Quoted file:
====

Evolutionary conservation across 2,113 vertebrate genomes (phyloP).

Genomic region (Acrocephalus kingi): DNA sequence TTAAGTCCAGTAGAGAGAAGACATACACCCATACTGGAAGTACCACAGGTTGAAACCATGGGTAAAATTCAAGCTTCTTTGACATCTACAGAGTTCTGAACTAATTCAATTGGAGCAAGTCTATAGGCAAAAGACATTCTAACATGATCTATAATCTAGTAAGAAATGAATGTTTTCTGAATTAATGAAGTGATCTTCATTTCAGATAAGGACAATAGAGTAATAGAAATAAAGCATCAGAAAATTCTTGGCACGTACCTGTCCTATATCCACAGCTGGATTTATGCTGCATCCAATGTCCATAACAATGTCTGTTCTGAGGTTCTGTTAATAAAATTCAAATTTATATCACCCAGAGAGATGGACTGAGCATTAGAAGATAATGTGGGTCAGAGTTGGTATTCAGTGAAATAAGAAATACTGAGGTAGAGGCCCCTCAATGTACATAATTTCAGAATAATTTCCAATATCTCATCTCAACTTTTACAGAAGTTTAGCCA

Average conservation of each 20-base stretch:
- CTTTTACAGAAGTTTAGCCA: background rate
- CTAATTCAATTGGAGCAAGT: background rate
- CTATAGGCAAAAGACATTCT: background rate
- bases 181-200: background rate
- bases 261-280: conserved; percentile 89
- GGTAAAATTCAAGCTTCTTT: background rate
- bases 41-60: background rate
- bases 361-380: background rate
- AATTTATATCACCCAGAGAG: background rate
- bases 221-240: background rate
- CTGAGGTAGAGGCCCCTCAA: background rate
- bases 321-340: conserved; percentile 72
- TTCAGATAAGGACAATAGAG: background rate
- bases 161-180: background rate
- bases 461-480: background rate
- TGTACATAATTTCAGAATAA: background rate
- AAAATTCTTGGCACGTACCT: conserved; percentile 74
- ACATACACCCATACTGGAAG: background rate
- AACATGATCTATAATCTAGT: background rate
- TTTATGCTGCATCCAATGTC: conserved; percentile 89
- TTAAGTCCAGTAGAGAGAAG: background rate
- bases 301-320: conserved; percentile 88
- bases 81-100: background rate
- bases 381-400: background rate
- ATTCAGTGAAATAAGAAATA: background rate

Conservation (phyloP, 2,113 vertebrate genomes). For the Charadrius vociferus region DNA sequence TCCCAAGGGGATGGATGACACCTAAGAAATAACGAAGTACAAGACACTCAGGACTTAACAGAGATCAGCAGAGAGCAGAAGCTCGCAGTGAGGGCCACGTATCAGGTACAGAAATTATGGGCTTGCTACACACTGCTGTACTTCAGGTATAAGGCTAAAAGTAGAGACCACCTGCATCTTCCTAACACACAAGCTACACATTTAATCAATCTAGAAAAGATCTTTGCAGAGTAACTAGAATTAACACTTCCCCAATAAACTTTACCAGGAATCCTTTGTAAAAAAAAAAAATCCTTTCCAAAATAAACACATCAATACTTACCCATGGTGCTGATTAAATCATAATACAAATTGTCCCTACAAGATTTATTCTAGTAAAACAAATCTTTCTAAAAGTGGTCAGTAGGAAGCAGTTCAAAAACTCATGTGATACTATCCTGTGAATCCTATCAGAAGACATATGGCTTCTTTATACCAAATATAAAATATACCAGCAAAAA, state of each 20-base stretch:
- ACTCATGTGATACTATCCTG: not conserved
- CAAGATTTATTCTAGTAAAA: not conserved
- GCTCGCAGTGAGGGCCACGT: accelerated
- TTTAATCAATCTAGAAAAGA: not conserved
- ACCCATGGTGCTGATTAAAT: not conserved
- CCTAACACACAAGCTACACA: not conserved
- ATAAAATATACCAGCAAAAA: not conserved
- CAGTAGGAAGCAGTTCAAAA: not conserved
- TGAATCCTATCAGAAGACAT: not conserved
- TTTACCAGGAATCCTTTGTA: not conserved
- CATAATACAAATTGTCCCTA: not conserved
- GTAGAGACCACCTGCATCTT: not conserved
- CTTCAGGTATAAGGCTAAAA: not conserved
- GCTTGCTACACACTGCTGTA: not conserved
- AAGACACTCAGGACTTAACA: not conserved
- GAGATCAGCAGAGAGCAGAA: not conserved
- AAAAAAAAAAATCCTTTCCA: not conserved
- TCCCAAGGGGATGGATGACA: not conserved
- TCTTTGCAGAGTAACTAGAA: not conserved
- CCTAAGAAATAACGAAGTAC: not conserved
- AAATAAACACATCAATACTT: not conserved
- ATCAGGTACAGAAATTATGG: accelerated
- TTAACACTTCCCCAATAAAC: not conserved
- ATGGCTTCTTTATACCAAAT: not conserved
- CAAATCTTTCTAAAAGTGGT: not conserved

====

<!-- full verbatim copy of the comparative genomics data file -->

Evolutionary conservation across 2,113 vertebrate genomes (phyloP).

Genomic region (Acrocephalus kingi): DNA sequence TTAAGTCCAGTAGAGAGAAGACATACACCCATACTGGAAGTACCACAGGTTGAAACCATGGGTAAAATTCAAGCTTCTTTGACATCTACAGAGTTCTGAACTAATTCAATTGGAGCAAGTCTATAGGCAAAAGACATTCTAACATGATCTATAATCTAGTAAGAAATGAATGTTTTCTGAATTAATGAAGTGATCTTCATTTCAGATAAGGACAATAGAGTAATAGAAATAAAGCATCAGAAAATTCTTGGCACGTACCTGTCCTATATCCACAGCTGGATTTATGCTGCATCCAATGTCCATAACAATGTCTGTTCTGAGGTTCTGTTAATAAAATTCAAATTTATATCACCCAGAGAGATGGACTGAGCATTAGAAGATAATGTGGGTCAGAGTTGGTATTCAGTGAAATAAGAAATACTGAGGTAGAGGCCCCTCAATGTACATAATTTCAGAATAATTTCCAATATCTCATCTCAACTTTTACAGAAGTTTAGCCA

Average conservation of each 20-base stretch:
- CTTTTACAGAAGTTTAGCCA: background rate
- CTAATTCAATTGGAGCAAGT: background rate
- CTATAGGCAAAAGACATTCT: background rate
- bases 181-200: background rate
- bases 261-280: conserved; percentile 89
- GGTAAAATTCAAGCTTCTTT: background rate
- bases 41-60: background rate
- bases 361-380: background rate
- AATTTATATCACCCAGAGAG: background rate
- bases 221-240: background rate
- CTGAGGTAGAGGCCCCTCAA: background rate
- bases 321-340: conserved; percentile 72
- TTCAGATAAGGACAATAGAG: background rate
- bases 161-180: background rate
- bases 461-480: background rate
- TGTACATAATTTCAGAATAA: background rate
- AAAATTCTTGGCACGTACCT: conserved; percentile 74
- ACATACACCCATACTGGAAG: background rate
- AACATGATCTATAATCTAGT: background rate
- TTTATGCTGCATCCAATGTC: conserved; percentile 89
- TTAAGTCCAGTAGAGAGAAG: background rate
- bases 301-320: conserved; percentile 88
- bases 81-100: background rate
- bases 381-400: background rate
- ATTCAGTGAAATAAGAAATA: background rate

Conservation (phyloP, 2,113 vertebrate genomes). For the Charadrius vociferus region DNA sequence TCCCAAGGGGATGGATGACACCTAAGAAATAACGAAGTACAAGACACTCAGGACTTAACAGAGATCAGCAGAGAGCAGAAGCTCGCAGTGAGGGCCACGTATCAGGTACAGAAATTATGGGCTTGCTACACACTGCTGTACTTCAGGTATAAGGCTAAAAGTAGAGACCACCTGCATCTTCCTAACACACAAGCTACACATTTAATCAATCTAGAAAAGATCTTTGCAGAGTAACTAGAATTAACACTTCCCCAATAAACTTTACCAGGAATCCTTTGTAAAAAAAAAAAATCCTTTCCAAAATAAACACATCAATACTTACCCATGGTGCTGATTAAATCATAATACAAATTGTCCCTACAAGATTTATTCTAGTAAAACAAATCTTTCTAAAAGTGGTCAGTAGGAAGCAGTTCAAAAACTCATGTGATACTATCCTGTGAATCCTATCAGAAGACATATGGCTTCTTTATACCAAATATAAAATATACCAGCAAAAA, state of each 20-base stretch:
- ACTCATGTGATACTATCCTG: not conserved
- CAAGATTTATTCTAGTAAAA: not conserved
- GCTCGCAGTGAGGGCCACGT: accelerated
- TTTAATCAATCTAGAAAAGA: not conserved
- ACCCATGGTGCTGATTAAAT: not conserved
- CCTAACACACAAGCTACACA: not conserved
- ATAAAATATACCAGCAAAAA: not conserved
- CAGTAGGAAGCAGTTCAAAA: not conserved
- TGAATCCTATCAGAAGACAT: not conserved
- TTTACCAGGAATCCTTTGTA: not conserved
- CATAATACAAATTGTCCCTA: not conserved
- GTAGAGACCACCTGCATCTT: not conserved
- CTTCAGGTATAAGGCTAAAA: not conserved
- GCTTGCTACACACTGCTGTA: not conserved
- AAGACACTCAGGACTTAACA: not conserved
- GAGATCAGCAGAGAGCAGAA: not conserved
- AAAAAAAAAAATCCTTTCCA: not conserved
- TCCCAAGGGGATGGATGACA: not conserved
- TCTTTGCAGAGTAACTAGAA: not conserved
- CCTAAGAAATAACGAAGTAC: not conserved
- AAATAAACACATCAATACTT: not conserved
- ATCAGGTACAGAAATTATGG: accelerated
- TTAACACTTCCCCAATAAAC: not conserved
- ATGGCTTCTTTATACCAAAT: not conserved
- CAAATCTTTCTAAAAGTGGT: not conserved